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Intrusive Thoughts of Those Living in an Intrusive World

October 9, 2012

As a monk, I have heard people offer me the excuse that it’s much more difficult for them to deal with the thoughts, because they live in a hectic and stressful world and not in the calm setting of the monastic life. Strangely enough, I have known monks who have suffered with the thoughts much more grievously than many in the world and I have known a few select souls in the world who have had as much peace of mind as some monks. While it’s certainly true that a monastery provides an ideal setting for spiritual growth and for working with and on the thoughts, it would be a grave mistake for those living in the world to allow this “fact” to become a self-serving excuse for maintaining a stagnant status quo and to become a self-made obstacle to their spiritual growth.

It is quite true that attempting to live an authentic Christian life in the midst of our noisy, media-infested contemporary world is a mammoth challenge that those in quieter, more pastoral settings did not have to face.  A lack of stillness by day and by night only makes the daily challenges of family, work, and social responsibilities increasingly daunting. Still, Christ’s words—“be ye perfect as my heavenly Father is perfect”—were uttered for all those with ears to hear. Many in the crowd failed to seize those words and make them a compass for their lives, but those who did, especially the Apostles became light-bearers to the ends of the inhabited earth. The martyrs likewise heard those words and found their perfection in martyrdom. And monastics continued the path of martyrdom in the daily struggle in the angelic life. And what of those in the world? Saint John of the Ladder says that “angels are a light for monks, and the monastic life is a light for all men.”  So just as those who have lived in good monasteries can sense something angelic about striving monastics, so those in the world struggling to lead a devoted Christian life have something monastic about them. There are differences in degree, but all are called by the one Lord Jesus Christ to the same aim of perfection.  Human life has no other goal other than union with God, regardless of whether we are monks or lay people.  If you need reassurance, re-read the last blog post wherein I quoted Saint Paisius Velichovsky.  When we are dead, our status in the world won’t matter. The kind of car we own or the neighborhood we live in won’t matter.  It won’t matter if our boss was pleased with our efforts. It won’t matter if we retire early or late. What will matter, however, is the time and effort we spent growing closer to Christ tilling the ground of our soul with the spiritual tools His friends have left us on earth.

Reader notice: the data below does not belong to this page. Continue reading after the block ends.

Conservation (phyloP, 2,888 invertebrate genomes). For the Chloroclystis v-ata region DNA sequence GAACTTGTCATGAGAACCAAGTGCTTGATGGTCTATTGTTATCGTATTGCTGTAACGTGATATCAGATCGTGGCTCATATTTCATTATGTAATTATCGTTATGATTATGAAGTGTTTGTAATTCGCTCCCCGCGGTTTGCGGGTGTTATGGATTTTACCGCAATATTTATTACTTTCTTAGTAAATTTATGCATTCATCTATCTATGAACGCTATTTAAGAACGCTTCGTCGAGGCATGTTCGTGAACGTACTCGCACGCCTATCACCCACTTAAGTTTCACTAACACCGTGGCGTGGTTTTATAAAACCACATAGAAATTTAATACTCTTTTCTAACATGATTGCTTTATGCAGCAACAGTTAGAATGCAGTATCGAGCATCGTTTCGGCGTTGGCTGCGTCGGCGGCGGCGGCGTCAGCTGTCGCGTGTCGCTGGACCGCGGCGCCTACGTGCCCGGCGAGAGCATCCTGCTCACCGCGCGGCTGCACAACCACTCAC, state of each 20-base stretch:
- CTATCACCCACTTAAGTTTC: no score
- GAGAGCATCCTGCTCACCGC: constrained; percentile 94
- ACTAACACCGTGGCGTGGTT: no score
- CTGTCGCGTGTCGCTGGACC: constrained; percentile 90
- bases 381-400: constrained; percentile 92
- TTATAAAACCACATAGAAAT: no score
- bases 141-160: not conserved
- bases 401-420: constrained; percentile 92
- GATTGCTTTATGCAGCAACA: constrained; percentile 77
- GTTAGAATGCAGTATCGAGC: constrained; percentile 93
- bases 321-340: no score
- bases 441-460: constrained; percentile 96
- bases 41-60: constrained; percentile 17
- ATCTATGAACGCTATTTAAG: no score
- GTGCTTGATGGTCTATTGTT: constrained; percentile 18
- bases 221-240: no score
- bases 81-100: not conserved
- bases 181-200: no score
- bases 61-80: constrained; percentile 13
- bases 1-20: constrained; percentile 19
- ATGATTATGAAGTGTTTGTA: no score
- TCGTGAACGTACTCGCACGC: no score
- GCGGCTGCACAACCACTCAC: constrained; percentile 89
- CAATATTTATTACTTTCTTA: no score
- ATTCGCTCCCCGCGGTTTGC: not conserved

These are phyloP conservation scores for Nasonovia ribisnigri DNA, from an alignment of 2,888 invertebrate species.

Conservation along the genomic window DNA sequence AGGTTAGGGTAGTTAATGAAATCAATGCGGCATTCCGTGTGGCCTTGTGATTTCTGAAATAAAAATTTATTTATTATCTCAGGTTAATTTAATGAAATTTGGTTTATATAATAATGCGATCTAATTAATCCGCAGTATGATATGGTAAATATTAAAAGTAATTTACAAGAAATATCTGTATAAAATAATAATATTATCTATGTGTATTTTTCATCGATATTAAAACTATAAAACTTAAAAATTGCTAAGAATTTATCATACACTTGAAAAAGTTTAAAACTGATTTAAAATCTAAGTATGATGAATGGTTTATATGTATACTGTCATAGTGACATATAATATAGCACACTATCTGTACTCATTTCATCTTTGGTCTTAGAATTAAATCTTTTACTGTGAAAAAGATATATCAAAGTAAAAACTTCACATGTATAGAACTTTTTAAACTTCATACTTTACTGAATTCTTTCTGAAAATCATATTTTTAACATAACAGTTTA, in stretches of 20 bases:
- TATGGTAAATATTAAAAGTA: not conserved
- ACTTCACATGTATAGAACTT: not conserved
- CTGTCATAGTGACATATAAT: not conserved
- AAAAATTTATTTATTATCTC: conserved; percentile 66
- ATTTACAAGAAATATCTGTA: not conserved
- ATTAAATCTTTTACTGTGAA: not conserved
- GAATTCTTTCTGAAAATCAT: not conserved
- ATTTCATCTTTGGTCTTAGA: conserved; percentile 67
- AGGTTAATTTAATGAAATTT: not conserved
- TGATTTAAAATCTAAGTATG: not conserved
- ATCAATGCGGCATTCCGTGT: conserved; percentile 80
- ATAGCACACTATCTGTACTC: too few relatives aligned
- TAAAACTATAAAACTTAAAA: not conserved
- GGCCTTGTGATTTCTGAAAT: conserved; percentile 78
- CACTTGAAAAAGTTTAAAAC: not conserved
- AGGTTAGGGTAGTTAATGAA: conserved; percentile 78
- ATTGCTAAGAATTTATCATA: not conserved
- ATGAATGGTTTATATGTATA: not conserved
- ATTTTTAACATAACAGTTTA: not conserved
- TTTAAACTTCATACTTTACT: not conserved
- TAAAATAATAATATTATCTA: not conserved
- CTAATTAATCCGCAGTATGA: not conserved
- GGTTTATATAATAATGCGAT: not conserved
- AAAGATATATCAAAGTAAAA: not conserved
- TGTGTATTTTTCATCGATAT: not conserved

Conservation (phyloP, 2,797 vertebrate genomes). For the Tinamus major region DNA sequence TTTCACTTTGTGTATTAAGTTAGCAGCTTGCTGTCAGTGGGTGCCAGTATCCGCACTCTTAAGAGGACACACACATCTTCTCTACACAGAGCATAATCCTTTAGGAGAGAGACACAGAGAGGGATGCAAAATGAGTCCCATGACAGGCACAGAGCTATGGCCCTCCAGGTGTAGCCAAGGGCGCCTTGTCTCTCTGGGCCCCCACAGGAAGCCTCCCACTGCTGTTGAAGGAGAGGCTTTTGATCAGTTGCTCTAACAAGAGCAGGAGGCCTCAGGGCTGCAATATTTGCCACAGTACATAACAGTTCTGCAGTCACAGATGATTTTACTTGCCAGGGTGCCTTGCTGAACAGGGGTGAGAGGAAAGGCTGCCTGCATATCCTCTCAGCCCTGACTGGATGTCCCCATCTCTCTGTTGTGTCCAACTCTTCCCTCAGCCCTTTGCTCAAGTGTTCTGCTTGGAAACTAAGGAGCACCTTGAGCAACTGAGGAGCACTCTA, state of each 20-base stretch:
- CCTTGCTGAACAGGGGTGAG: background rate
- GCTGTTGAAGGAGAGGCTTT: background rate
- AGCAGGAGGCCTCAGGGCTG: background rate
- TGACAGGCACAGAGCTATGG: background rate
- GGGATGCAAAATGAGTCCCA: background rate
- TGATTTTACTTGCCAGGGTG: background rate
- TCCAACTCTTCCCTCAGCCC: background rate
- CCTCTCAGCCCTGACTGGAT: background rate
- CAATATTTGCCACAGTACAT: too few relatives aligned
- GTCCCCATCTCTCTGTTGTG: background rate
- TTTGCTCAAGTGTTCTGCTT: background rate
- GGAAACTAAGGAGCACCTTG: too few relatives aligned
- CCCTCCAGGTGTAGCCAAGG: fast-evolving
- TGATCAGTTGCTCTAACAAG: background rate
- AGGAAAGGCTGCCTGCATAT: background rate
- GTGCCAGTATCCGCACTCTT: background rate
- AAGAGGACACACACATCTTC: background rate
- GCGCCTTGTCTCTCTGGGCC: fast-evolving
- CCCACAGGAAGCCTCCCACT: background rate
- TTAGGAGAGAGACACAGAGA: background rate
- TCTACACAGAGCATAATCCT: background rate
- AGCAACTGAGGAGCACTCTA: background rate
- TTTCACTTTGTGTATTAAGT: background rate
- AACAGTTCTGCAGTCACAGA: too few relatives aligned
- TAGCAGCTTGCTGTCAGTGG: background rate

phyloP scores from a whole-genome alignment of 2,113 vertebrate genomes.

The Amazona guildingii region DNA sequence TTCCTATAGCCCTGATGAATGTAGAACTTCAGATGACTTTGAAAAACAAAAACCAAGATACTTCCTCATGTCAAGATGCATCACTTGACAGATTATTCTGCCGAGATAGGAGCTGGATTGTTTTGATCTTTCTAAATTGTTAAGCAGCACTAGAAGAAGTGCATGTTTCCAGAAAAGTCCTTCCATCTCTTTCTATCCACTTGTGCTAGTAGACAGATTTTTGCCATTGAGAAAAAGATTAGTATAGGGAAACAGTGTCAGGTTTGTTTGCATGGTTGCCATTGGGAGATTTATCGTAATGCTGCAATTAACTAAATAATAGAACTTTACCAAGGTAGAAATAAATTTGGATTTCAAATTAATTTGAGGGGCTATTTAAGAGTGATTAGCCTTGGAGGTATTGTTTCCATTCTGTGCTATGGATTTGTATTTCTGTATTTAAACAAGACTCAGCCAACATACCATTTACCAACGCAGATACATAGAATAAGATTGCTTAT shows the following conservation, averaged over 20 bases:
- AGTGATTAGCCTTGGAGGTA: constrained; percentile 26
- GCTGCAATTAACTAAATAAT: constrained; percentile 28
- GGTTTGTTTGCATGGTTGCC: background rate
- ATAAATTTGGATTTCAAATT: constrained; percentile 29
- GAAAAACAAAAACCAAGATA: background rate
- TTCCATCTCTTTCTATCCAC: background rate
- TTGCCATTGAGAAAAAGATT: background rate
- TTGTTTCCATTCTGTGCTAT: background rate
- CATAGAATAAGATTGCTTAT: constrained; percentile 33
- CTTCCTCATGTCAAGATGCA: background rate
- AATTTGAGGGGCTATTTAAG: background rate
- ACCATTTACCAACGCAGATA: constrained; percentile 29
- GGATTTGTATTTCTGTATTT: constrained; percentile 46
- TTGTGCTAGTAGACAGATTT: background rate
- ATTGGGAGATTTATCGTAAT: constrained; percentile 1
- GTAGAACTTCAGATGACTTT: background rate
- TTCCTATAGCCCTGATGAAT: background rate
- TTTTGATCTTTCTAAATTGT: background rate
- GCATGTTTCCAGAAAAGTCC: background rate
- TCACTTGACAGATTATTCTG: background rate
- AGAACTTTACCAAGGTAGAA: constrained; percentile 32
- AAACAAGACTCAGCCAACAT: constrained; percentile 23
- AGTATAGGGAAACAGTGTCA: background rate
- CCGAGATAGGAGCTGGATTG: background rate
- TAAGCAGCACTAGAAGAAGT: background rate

Remembrance of God, our own mortality, and eternal life should be among the chief thoughts that fill our mind each moment of every day, for such thoughts not only can guide us in how we react to others, but they can lead us directly to Christ Himself.  These blog posts have offered various methods for achieving such grace-filled good thoughts.  The prayer of the Hours is another wonderful way to keep these three realities uppermost in our mind.  The Orthodox Church provides us with specific periods or hours each day to be set aside for prayer.  Besides Matins (morning prayer) and Vespers (evening prayer), the Orthodox day is punctuated with “hours” designated for prayer.  These are the “first” hour which is normally read directly after Matins.  The next hour is the third hour (9:00 am) followed by the sixth and ninth hours (noon and 3:00 pm respectively).  Compline is prayed prior to going to bed at night and includes the akathist to the Most Holy, Most Pure, Virgin Theotokos (which I highly recommend).  The Midnight hour is a favorite of many for its sheer simplicity and awakening in the stillness of the night for prayer.  The lesser hours, 1st, 3rd, 6th, and 9th take very little time to pray (perhaps fifteen minutes) but provide a momentary pause during the day to re-orient and make sure the proper perspective is being lived,  i.e., that we are living this day as a wonderful opportunity to draw closer to Christ, so that we might spend eternity with Him.

While I cannot promise a life free from the chaos and frenetic pace of the world.  Fidelity to daily prayer and consistency therein will eventually lead to the mind filled with the good thoughts that lead to eternal life.

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